HITTING THE TARGET: Approvals for Companion Tests Rise in Step With Targeted Agents

April 18, 2020
Audrey Sternberg
Audrey Sternberg

Volume 9, Issue 6

Expanded indications in the treatment of cancers with novel therapy biomarkers were a notable result of drug approvals in the past year. In order to facilitate the identification of these molecular markers, more targeted agents are being approved with associated companion diagnostics, made evident by 3 such tests approved in 2019.

Expanded indications in the treatment of cancers with novel therapy biomarkers were a notable result of drug approvals in the past year. In order to facilitate the identification of these molecular markers, more targeted agents are being approved with associated companion diagnostics, made evident by 3 such tests approved in 2019.

The multikinase inhibitor erdafitinib (Balversa) and the PI3K inhibitor alpelisib (Piqray) both received initial approval for biomarker-specific indications in the first half of 2019.1,2 Niraparib (Zejula), a PARP inhibitor previously approved for maintenance treatment of patients with ovarian cancer, received an expanded indication for the treatment of patients with homologous recombination deficiency (HRD)positive ovarian tumors after prior therapy.3 All 3 decisions were accompanied by approvals for associated companion diagnostic tests (FIGURE).4-6

“The biomarker landscape has fundamentally changed in the past 3 years,” John Simmons, PhD, vice president of translational medicine at Personal Genome Diagnostics, a biotechnology company in Baltimore, Maryland, said in an interview with Targeted Therapies in Oncology. “Previously, we were only really seeing a focus in discussing precision oncology in the lung cancer space. Now we are seeing the [use of] actionable alterations and associated therapies shift from 1 or 2 tumor types to many others.”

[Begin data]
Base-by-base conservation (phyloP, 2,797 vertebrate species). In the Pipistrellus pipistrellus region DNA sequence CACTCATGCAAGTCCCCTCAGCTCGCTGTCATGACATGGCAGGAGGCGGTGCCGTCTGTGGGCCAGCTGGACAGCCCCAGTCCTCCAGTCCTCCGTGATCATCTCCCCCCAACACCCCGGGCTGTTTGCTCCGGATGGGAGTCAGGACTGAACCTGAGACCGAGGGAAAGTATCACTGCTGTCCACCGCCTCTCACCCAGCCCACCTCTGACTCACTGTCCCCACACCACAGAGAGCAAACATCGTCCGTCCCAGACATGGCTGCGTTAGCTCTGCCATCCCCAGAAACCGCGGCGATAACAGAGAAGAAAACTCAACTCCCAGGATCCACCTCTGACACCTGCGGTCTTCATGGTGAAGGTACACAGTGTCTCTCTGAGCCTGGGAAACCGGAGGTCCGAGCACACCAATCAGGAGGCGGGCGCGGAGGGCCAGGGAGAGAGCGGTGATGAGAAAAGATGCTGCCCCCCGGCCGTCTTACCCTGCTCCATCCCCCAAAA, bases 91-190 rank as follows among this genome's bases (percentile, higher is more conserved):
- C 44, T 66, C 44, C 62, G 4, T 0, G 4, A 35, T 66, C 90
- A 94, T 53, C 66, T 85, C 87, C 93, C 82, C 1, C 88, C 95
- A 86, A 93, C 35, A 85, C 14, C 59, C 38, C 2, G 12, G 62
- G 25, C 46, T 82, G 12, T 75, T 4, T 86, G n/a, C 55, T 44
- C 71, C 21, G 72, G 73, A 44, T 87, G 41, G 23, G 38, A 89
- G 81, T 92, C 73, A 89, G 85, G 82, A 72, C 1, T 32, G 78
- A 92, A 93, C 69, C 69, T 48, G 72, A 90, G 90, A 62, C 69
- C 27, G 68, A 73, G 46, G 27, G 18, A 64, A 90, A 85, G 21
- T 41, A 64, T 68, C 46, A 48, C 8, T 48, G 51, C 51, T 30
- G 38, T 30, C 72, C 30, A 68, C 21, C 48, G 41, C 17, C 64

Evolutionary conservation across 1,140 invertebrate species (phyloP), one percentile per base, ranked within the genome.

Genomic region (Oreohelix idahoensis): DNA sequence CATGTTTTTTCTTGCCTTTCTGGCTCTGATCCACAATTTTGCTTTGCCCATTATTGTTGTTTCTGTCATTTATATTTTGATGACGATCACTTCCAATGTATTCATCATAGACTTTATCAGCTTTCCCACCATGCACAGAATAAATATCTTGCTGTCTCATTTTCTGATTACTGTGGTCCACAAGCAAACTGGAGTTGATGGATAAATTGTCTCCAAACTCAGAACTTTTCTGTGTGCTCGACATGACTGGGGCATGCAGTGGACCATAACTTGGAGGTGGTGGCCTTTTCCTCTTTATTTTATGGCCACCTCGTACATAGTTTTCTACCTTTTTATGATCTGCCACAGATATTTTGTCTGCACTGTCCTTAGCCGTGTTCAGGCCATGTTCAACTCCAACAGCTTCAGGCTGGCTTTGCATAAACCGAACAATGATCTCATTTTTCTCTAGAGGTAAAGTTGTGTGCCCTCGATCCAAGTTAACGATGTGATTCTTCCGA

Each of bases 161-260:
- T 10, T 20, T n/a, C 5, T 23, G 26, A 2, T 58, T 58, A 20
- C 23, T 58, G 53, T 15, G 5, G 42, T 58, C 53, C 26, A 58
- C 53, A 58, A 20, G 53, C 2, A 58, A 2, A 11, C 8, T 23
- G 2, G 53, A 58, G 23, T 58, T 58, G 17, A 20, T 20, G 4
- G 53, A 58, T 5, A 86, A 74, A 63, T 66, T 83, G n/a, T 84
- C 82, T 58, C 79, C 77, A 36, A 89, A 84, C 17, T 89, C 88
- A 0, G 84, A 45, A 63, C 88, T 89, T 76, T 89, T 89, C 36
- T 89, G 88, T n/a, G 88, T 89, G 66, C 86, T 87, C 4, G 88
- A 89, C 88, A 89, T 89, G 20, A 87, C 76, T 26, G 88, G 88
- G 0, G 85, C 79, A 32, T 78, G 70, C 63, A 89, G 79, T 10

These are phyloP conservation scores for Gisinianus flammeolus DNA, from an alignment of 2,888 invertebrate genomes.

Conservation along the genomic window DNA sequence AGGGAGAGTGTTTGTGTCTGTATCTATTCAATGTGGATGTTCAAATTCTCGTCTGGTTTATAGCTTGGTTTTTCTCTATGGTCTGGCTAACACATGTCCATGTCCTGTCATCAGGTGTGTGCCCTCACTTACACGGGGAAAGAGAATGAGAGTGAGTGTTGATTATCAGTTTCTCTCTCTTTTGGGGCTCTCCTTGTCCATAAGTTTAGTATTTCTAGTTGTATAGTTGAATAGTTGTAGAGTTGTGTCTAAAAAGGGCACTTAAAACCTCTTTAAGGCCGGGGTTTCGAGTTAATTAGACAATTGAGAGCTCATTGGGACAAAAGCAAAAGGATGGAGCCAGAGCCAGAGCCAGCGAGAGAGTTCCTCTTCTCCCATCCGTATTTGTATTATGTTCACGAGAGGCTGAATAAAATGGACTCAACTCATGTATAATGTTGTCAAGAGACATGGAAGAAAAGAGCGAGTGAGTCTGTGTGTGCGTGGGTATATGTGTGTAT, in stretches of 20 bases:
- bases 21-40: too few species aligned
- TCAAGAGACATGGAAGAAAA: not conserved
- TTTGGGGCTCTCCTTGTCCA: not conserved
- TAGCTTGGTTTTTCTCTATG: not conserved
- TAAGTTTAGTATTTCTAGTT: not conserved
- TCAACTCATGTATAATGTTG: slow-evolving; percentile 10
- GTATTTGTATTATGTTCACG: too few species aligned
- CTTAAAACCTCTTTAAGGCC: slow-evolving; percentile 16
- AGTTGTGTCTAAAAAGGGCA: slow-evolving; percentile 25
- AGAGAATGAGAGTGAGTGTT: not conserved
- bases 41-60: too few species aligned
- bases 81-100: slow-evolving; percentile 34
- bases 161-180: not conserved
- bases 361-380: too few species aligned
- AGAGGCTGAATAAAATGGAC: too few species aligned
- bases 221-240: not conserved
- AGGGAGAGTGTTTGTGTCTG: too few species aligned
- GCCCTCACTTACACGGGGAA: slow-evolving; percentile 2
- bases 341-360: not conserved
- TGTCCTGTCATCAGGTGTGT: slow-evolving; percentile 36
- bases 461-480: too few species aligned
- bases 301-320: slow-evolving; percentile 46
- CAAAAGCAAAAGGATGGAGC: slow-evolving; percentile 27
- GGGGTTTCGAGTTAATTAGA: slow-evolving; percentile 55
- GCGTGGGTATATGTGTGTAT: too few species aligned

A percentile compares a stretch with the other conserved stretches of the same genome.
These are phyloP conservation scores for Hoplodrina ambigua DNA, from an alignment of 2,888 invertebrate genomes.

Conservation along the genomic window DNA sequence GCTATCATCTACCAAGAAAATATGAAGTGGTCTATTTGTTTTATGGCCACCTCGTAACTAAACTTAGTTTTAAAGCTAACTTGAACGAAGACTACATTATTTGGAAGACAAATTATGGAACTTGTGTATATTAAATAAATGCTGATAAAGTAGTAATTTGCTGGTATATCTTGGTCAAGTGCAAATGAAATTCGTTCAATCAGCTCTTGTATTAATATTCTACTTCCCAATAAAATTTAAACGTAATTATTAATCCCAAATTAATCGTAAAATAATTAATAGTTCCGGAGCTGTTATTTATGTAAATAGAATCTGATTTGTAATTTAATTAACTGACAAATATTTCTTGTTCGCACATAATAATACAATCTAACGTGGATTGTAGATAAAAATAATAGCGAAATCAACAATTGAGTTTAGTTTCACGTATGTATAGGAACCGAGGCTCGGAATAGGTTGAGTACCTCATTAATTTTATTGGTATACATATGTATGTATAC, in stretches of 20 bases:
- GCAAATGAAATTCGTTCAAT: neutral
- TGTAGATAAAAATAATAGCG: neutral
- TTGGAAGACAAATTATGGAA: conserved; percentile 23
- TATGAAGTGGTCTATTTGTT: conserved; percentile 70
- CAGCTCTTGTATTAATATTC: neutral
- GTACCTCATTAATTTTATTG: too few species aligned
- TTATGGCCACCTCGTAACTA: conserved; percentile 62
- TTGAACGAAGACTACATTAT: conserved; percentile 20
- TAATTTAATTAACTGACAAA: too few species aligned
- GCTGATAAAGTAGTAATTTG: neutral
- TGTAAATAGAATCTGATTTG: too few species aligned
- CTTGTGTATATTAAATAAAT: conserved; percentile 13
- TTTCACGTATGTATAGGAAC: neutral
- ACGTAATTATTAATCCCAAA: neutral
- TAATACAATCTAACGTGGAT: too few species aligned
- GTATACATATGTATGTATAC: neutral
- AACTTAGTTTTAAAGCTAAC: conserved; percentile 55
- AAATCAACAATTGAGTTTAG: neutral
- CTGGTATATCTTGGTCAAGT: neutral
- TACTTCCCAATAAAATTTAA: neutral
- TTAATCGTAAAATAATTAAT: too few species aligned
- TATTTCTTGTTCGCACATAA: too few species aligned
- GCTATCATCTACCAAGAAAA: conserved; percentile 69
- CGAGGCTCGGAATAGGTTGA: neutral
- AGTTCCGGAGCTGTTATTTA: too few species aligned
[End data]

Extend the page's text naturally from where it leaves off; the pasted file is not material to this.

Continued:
According to Simmons, the ability to understand the tumor on the genomic level is becoming increasingly more vital to the successful treatment of patients. He added that in certain cases, as with the tumor types described herein, use of a single-gene assay is beneficial during treatment selection.

FGFR2/3-Mutant Urothelial Cancer

In April 2019, the FDA approved erdafitinib for the treatment of locally advanced or metastatic urothelial carcinoma with susceptible FGFR3 or FGFR2 genetic alterations after progression on or following platinum-containing chemotherapy.1 On the same day, Qiagen announced the launch of its novel therascreen FGFR RGQ RT-PCR Kit (therascreen FGFR Kit) as a companion diagnostic intended to guide patient selection for this agent.7

The approval was based on data from 87 previously treated patients with certain FGFR3 mutations or FGFR2/3 fusions enrolled in the BLC2001 study (NCT02365597), in which the objective response rate (ORR) was 32.2% (95% CI, 22.4%-42.0%) in patients whose alterations were detected by an investigational clinical trial assay (CTA).1,5 Patients with responses to erdafitinib included those who had previously not responded to anti–PD-1/PD-L1 therapy.1